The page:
Take for example a project to redesign the website of a telecommunications company. The final website can be seen as a semantic environment. However, it will not be a very effective one unless we acknowledge and accommodate the fact that it will actually be composed of a variety of subenvironments that serve different purposes for different people, and that some of these subenvironments may actually be in conflict for each other: a potential client looking to upgrade her mobile phone plan will have different needs and expectations than one that who is angrily looking for support because her phone isn’t working. For these experiences to be successful, each user should able to go about her business as effectively as possible, with as little “pollution” as possible; in other words, each subenvironment should be as “clean” as possible. Advertising may be considered toxic to the “support” subenvironment, but easily could creep in unless it’s clearly called out as such. These rules obviously need to accommodate the variety of channels and contexts that are required by today’s digital products, and need to be managed in order to achieve environmental integrity and “cleanliness” while evolving to respond to changing contextual forces. I hold the view that identifying, defining, and managing these ground rules—and the broader semantic environments they serve—is part of IA’s remit.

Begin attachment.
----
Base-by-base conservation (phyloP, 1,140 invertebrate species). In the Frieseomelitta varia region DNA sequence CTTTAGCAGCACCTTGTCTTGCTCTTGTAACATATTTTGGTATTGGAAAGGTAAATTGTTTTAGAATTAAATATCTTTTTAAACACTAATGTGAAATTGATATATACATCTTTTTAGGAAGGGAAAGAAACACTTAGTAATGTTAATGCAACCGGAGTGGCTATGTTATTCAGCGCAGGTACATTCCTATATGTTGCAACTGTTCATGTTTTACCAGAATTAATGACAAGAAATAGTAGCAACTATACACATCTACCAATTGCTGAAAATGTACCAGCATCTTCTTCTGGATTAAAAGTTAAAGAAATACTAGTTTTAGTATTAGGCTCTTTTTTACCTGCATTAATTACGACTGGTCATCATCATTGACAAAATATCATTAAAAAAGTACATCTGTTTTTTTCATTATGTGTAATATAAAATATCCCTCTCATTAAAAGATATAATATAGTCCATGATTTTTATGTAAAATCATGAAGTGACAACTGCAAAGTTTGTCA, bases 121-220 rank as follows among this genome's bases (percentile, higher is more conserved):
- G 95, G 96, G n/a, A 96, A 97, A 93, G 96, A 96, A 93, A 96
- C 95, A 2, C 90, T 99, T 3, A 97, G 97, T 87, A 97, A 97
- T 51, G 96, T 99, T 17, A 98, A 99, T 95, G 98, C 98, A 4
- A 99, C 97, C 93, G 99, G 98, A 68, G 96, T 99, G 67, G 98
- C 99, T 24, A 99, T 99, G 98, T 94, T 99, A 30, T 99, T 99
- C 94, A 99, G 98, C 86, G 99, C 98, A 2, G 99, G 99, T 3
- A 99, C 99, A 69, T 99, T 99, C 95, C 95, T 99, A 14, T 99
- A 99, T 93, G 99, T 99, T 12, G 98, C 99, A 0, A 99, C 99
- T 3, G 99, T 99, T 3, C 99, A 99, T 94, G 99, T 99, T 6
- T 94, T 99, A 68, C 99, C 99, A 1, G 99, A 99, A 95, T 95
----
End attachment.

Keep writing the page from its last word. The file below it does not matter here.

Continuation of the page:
How do you go about doing this? Well, that’s an ongoing project for me, and one that I hope to write more about in the future. For now, here’s a list of questions culled from Crazy Talk, Stupid Talk that can help you define semantic environments (and keep you from polluting them):
What is the general area of discourse I am designing for? Does it employ the language of law? commerce? religion? etc.
Who are the people performing within the semantic environment?
How well do they know the environment’s rules?
How well do they know the environment’s language?
Is there potential for ambiguity over what sort of environment this is? What can create such confusion?
What are the intended purposes of this environment?
What are the purposes that are actually being achieved by the way this environment is currently organized?
Is there a difference between what is intended and what is being achieved?
Are there contradictions in purpose between the environment and its subenvironments?
Are there conflicts between the intended or actual purposes of the environment and the needs of the individuals in the situation?
What are the environment’s key terms, including its basic metaphors?
Who controls these metaphors?
Who or what is in charge of maintaining the definitions?